The commissioned report on this research has just been published on the New Zealand Office for Seniors’ - Te Tari Kaumātua’s website.

New Zealand’s ageing population brings several challenges and opportunities to society. As with many countries around the world, one such challenge is the increased demand for expensive long-term formal care (or aged care). This is an issue that current models of care are presently struggling to accommodate, and cannot sustainably address in the future. In response to these issues the New Zealand government’s Positive Ageing Strategy highlights the need for new models, including the development of age friendly environments, and ageing in place.

Working to develop an effective model of aging in place, Dr Morgan and her colleagues designed and conducteded The “Arts-Based Delivery of An Innovative Model of Aged Care: Systematising and Disseminating the Virtual Eastern Bay Villages Model of Ageing in Place” research project. It was funded by the New Zealand Office for Seniors - Te Tari Kaumātua and conducted at the Faculty of Medical and Health Sciences (University of Auckland), and in Whakatāne, the Eastern Bay of Plenty. This community and arts-based research sought to identify key features of the VEBV: TKM, a successful ageing in place initiative in the Eastern Bay of Plenty. A central aim of this research was to understand how the VEBV: TKM supported older people to be active participants in their own care, as opposed to passive recipients of services.

Dr Patricia Morgan, UNSW Ageing Futures Institute member, research associate with the University of Auckland, and senior research associate in the School of Population Health, UNSW, led the research project. Data collection involved an art and meditation workshop with VEBV: TKM members, and semi-structured interviews with workshop participants and VEBV: TKM board and coordinators. Findings from the project can be found in the Project Report and  the virtual exhibition: Aging in Place. Describing one of the central findings Dr Morgan said that:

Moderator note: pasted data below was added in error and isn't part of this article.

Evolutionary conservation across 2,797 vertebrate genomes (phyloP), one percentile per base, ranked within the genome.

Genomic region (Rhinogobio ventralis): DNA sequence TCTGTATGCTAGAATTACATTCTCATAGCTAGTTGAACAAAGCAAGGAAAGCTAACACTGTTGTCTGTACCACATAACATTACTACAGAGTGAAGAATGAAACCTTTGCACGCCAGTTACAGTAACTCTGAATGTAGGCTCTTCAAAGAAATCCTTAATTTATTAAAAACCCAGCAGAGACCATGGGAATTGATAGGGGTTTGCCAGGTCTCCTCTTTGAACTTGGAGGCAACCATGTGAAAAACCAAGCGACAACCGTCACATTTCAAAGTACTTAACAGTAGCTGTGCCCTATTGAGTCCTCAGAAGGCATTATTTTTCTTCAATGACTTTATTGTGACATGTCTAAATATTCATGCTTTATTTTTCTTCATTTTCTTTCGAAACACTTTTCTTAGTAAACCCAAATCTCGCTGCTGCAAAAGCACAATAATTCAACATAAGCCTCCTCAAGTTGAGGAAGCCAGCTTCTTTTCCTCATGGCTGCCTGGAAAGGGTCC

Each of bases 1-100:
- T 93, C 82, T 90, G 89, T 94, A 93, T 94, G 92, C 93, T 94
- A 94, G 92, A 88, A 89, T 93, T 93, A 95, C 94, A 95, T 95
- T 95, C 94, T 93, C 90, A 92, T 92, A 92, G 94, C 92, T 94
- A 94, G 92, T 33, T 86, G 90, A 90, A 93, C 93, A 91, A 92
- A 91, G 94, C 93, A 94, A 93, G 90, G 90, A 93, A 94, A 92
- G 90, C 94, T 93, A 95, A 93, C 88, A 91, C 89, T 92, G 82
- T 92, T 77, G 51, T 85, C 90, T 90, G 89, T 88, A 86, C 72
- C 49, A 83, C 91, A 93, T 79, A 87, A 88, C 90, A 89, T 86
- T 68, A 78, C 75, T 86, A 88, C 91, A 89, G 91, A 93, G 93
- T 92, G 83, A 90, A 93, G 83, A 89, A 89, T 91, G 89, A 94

“What sets the Virtual Eastern Bay Villages apart from many other community-based organisations working with older people is its emphasis on, and support of, members agency, skills, and experience, as opposed to service provision. Through the data analysis, 4 central themes were drawn from the participants interviews and the emphasis they put on factors important to them.

Whilst the details of each theme can be read in the full report, in general what was highlighted in findings was the understanding that:

  • While it is important to provide activities and individualised-information, equally is important is the creation, through the strong emotional labour and intelligence of all involved, of supportive, inclusive, kind cultures and in turn - environments for Aging in Place organizations.
  • Equitable governance systems, that reflect the context of the Aging in Place organization are important for healthy Aging in Place organizations.
  • Strengthening agency and resilience through the acknowledgment of members skills and experience, and the matching of members, related to their skills and needs, to provide mutual support..
  • Addressing members subjective internalised experience through sharing circles, and art and meditation practices, supports the development of members self-awareness, is relevant for healing, and important for the expansion of members personal limits or ‘rules’ sense of meaning in life, well-being, and life satisfaction.

For more information, please read the full report, and for your interest you may like to visit the Aging Well Together virtual exhibition.